Monday, 24 November 2008

And all shall have prizes, the destruction of education in the UK

I have blogged before about the way that this Labour government have systematically destroyed the credibility of the English education system. The devaluing of grades via ever ever higher pass rates and ever easier questions has long been suspected by many and denied by a Government who continually get away with saying that we must not diminish the achievements of hard-working students. Last week The Times reported a speech by the intelligent and geeky, and often unfairly mocked for this by Labour attack dogs, Michael Gove. Melanie Phillips wrote about this recently and gave the following examples that were in Michael Gove's speech but not reported in full by The Times:
"Peter Tymms at the University of Durham has shown that a student achieving an E in A level maths in 1998 would have achieved a B in 2004.And Duncan Lawson from the University of Coventry has shown that students entering university in 2001 with a B at Maths A level displayed the level of knowledge which 10 years before would have been shown by a student with a grade N - or fail.

Indeed students who failed the Maths A level in 1991 performed better overall in tests of mathematical competence than those who secured a B pass in 2001. Dr Jonathan Ramsay and John Corner have analysed maths papers from the 1960s to the present day and found topics which once used to be set for 16 year olds at the old O-level and even the CSE, which was designed for less academic pupils, now crop up in A-levels.

Their report pointed out that ‘finding areas and volumes using calculus, which used to be examined at O level are now examined in A level pure mathematics, but it is the O level questions which are harder’ and, perhaps even more shockingly, ‘some applied mathematics CSE papers from the 1970s are almost indistinguishable from the mechanics unit one A level paper, with some CSE topics even overlapping with unit two. One calculus topic from O level pure mathematics is now to be found at A level.’"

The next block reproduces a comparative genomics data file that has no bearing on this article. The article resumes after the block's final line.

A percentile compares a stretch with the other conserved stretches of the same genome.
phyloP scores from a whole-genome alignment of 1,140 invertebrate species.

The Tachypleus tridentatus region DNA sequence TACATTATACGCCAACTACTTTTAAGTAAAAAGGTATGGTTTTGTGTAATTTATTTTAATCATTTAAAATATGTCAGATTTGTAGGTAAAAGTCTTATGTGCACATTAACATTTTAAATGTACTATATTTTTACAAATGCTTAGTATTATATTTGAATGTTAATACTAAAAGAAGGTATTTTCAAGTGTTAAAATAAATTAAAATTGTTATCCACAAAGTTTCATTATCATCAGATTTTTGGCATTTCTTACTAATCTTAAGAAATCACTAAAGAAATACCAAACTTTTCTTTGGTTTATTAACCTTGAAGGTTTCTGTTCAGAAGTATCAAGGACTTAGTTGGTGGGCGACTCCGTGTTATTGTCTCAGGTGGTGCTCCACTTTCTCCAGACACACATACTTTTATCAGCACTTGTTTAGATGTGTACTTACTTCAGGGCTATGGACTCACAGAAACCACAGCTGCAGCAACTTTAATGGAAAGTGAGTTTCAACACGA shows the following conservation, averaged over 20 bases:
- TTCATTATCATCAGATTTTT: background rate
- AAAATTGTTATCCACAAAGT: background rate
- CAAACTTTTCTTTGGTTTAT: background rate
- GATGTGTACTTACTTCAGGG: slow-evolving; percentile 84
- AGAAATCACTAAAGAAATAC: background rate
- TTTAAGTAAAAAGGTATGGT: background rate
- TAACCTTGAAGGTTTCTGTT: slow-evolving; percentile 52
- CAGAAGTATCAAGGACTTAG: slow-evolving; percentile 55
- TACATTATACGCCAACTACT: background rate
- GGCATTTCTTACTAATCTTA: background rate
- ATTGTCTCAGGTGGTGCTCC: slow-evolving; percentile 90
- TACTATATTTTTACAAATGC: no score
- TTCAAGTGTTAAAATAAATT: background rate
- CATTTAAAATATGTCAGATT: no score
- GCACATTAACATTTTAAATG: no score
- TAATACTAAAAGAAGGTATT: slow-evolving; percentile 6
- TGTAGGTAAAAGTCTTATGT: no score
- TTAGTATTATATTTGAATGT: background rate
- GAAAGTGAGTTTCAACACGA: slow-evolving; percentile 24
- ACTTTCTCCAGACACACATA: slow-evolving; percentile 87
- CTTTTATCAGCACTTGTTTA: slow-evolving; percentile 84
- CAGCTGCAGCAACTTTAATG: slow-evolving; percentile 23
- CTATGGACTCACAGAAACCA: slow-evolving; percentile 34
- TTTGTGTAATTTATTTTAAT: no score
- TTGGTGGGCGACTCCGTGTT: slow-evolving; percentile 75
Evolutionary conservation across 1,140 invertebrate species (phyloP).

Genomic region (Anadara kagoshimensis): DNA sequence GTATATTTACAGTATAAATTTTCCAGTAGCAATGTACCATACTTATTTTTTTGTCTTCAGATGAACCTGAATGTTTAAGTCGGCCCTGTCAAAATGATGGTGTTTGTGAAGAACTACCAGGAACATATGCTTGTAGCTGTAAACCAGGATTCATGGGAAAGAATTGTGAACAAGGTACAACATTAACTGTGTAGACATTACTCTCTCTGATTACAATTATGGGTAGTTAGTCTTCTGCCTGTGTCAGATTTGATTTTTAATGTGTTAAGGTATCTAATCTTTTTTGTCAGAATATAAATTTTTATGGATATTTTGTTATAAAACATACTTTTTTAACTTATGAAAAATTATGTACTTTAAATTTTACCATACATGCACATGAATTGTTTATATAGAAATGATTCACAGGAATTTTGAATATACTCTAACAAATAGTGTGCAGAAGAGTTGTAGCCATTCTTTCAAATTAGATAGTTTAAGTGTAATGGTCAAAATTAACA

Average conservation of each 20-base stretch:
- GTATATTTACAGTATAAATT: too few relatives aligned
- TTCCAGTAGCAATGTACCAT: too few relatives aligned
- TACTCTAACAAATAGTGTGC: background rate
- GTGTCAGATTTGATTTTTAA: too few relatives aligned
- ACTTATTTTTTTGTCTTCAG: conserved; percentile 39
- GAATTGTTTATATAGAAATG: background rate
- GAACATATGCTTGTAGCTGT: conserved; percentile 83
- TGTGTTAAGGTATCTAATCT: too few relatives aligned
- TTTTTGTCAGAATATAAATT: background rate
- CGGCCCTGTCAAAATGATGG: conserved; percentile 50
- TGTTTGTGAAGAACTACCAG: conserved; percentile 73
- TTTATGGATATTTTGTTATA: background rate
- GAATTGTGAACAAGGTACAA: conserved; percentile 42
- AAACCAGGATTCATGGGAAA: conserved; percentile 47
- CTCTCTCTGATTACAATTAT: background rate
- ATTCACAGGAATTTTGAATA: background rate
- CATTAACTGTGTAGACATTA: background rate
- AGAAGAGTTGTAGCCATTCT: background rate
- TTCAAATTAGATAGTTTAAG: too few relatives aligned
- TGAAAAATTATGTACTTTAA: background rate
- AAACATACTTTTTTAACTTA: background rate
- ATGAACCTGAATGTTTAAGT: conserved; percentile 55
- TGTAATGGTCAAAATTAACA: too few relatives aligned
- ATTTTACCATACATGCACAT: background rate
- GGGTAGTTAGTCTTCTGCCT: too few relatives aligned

Meanwhile, here’s a "science" GCSE exam question:

" Residents have a variety of thoughts concerning the siting of the new power station. Two views are -

1The nuclear power station will provide employment in the area.

2 Any release of radioactive material would be very dangerous.

Which statements are arguments in favour of siting the nuclear power station here - 1 only, 2 only, both 1 and 2 or neither..."

Subjectively I find that most interviewees who received their GCSE and above education in the late 1990s and 2000s have excellent results but often not the ability to match the grades. In an attempt to go along with the "will nobody think of the children" attitude this destruction of educational standards has been allowed to continue for too long but how can it be stopped?

Unfortunately it is my opinion that the system cannot be easily stopped and that it suits this Labour government to have a large pool of people who are so incapable of independent thought that they will believe the lies and spin put out by the Labour government and its propaganda arm, the BBC, and vote accordingly. It is a scandal, it is a disgrace and it will only get worse.

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